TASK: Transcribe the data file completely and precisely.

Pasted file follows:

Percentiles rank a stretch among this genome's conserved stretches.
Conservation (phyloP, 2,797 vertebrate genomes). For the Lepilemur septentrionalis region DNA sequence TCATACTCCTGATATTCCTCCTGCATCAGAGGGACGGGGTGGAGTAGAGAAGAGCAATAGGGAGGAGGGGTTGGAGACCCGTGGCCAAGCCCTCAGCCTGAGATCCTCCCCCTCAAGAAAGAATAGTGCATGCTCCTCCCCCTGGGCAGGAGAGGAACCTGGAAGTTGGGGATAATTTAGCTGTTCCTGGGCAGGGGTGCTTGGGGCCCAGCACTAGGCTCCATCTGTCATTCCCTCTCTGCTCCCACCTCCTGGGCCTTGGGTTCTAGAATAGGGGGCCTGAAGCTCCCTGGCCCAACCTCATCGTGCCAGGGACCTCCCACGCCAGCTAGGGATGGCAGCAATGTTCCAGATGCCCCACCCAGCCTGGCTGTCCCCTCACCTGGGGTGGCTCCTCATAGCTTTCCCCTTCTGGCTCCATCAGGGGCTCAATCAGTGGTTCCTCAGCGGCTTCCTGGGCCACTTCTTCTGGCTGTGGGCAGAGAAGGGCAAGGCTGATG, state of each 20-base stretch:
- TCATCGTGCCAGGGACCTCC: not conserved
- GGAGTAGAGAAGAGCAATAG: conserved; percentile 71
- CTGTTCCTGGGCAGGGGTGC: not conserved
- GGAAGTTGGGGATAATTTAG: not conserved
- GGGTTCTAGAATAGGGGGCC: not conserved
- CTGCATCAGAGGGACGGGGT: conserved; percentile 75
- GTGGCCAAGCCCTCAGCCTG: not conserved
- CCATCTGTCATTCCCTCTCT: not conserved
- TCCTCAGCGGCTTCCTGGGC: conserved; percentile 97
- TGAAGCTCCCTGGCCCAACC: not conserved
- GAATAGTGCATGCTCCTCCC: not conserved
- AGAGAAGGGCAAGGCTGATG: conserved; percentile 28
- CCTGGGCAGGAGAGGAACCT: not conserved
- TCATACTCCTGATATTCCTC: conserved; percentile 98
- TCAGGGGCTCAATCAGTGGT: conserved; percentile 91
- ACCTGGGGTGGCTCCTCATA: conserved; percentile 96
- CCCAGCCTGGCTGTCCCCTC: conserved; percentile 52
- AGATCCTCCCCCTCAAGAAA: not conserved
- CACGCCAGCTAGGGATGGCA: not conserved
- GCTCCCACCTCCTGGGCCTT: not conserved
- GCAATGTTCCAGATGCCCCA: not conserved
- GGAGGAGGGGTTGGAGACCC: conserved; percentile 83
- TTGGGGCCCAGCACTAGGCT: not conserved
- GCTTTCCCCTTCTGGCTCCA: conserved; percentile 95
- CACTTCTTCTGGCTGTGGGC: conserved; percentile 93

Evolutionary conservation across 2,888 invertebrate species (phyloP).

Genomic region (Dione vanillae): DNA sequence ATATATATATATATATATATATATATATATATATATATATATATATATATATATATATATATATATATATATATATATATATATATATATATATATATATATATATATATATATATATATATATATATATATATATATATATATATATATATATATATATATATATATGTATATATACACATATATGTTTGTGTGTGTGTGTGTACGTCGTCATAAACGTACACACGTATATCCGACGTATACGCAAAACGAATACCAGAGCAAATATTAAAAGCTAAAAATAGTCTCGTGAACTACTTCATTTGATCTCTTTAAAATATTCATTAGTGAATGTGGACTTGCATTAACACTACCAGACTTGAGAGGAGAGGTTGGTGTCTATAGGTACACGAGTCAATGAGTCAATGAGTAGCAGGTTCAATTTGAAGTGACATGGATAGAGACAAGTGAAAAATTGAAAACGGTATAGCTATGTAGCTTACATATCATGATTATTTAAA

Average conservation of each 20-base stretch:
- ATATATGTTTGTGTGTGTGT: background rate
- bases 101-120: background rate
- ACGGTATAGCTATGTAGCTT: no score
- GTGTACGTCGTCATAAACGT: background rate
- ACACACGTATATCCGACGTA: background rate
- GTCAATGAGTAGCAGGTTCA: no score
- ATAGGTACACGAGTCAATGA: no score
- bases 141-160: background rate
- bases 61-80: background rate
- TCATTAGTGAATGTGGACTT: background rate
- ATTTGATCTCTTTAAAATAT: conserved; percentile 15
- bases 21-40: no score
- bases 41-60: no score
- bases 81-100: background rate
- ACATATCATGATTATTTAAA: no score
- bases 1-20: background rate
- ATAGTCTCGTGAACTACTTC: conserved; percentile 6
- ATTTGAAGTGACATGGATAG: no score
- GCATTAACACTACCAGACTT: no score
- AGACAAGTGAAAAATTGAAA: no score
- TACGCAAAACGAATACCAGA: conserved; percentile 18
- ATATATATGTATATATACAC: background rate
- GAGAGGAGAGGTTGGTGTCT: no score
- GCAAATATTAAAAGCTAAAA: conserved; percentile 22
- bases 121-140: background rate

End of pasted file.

Percentiles rank a stretch among this genome's conserved stretches.
Conservation (phyloP, 2,797 vertebrate genomes). For the Lepilemur septentrionalis region DNA sequence TCATACTCCTGATATTCCTCCTGCATCAGAGGGACGGGGTGGAGTAGAGAAGAGCAATAGGGAGGAGGGGTTGGAGACCCGTGGCCAAGCCCTCAGCCTGAGATCCTCCCCCTCAAGAAAGAATAGTGCATGCTCCTCCCCCTGGGCAGGAGAGGAACCTGGAAGTTGGGGATAATTTAGCTGTTCCTGGGCAGGGGTGCTTGGGGCCCAGCACTAGGCTCCATCTGTCATTCCCTCTCTGCTCCCACCTCCTGGGCCTTGGGTTCTAGAATAGGGGGCCTGAAGCTCCCTGGCCCAACCTCATCGTGCCAGGGACCTCCCACGCCAGCTAGGGATGGCAGCAATGTTCCAGATGCCCCACCCAGCCTGGCTGTCCCCTCACCTGGGGTGGCTCCTCATAGCTTTCCCCTTCTGGCTCCATCAGGGGCTCAATCAGTGGTTCCTCAGCGGCTTCCTGGGCCACTTCTTCTGGCTGTGGGCAGAGAAGGGCAAGGCTGATG, state of each 20-base stretch:
- TCATCGTGCCAGGGACCTCC: not conserved
- GGAGTAGAGAAGAGCAATAG: conserved; percentile 71
- CTGTTCCTGGGCAGGGGTGC: not conserved
- GGAAGTTGGGGATAATTTAG: not conserved
- GGGTTCTAGAATAGGGGGCC: not conserved
- CTGCATCAGAGGGACGGGGT: conserved; percentile 75
- GTGGCCAAGCCCTCAGCCTG: not conserved
- CCATCTGTCATTCCCTCTCT: not conserved
- TCCTCAGCGGCTTCCTGGGC: conserved; percentile 97
- TGAAGCTCCCTGGCCCAACC: not conserved
- GAATAGTGCATGCTCCTCCC: not conserved
- AGAGAAGGGCAAGGCTGATG: conserved; percentile 28
- CCTGGGCAGGAGAGGAACCT: not conserved
- TCATACTCCTGATATTCCTC: conserved; percentile 98
- TCAGGGGCTCAATCAGTGGT: conserved; percentile 91
- ACCTGGGGTGGCTCCTCATA: conserved; percentile 96
- CCCAGCCTGGCTGTCCCCTC: conserved; percentile 52
- AGATCCTCCCCCTCAAGAAA: not conserved
- CACGCCAGCTAGGGATGGCA: not conserved
- GCTCCCACCTCCTGGGCCTT: not conserved
- GCAATGTTCCAGATGCCCCA: not conserved
- GGAGGAGGGGTTGGAGACCC: conserved; percentile 83
- TTGGGGCCCAGCACTAGGCT: not conserved
- GCTTTCCCCTTCTGGCTCCA: conserved; percentile 95
- CACTTCTTCTGGCTGTGGGC: conserved; percentile 93

Evolutionary conservation across 2,888 invertebrate species (phyloP).

Genomic region (Dione vanillae): DNA sequence ATATATATATATATATATATATATATATATATATATATATATATATATATATATATATATATATATATATATATATATATATATATATATATATATATATATATATATATATATATATATATATATATATATATATATATATATATATATATATATATATATATATATGTATATATACACATATATGTTTGTGTGTGTGTGTGTACGTCGTCATAAACGTACACACGTATATCCGACGTATACGCAAAACGAATACCAGAGCAAATATTAAAAGCTAAAAATAGTCTCGTGAACTACTTCATTTGATCTCTTTAAAATATTCATTAGTGAATGTGGACTTGCATTAACACTACCAGACTTGAGAGGAGAGGTTGGTGTCTATAGGTACACGAGTCAATGAGTCAATGAGTAGCAGGTTCAATTTGAAGTGACATGGATAGAGACAAGTGAAAAATTGAAAACGGTATAGCTATGTAGCTTACATATCATGATTATTTAAA

Average conservation of each 20-base stretch:
- ATATATGTTTGTGTGTGTGT: background rate
- bases 101-120: background rate
- ACGGTATAGCTATGTAGCTT: no score
- GTGTACGTCGTCATAAACGT: background rate
- ACACACGTATATCCGACGTA: background rate
- GTCAATGAGTAGCAGGTTCA: no score
- ATAGGTACACGAGTCAATGA: no score
- bases 141-160: background rate
- bases 61-80: background rate
- TCATTAGTGAATGTGGACTT: background rate
- ATTTGATCTCTTTAAAATAT: conserved; percentile 15
- bases 21-40: no score
- bases 41-60: no score
- bases 81-100: background rate
- ACATATCATGATTATTTAAA: no score
- bases 1-20: background rate
- ATAGTCTCGTGAACTACTTC: conserved; percentile 6
- ATTTGAAGTGACATGGATAG: no score
- GCATTAACACTACCAGACTT: no score
- AGACAAGTGAAAAATTGAAA: no score
- TACGCAAAACGAATACCAGA: conserved; percentile 18
- ATATATATGTATATATACAC: background rate
- GAGAGGAGAGGTTGGTGTCT: no score
- GCAAATATTAAAAGCTAAAA: conserved; percentile 22
- bases 121-140: background rate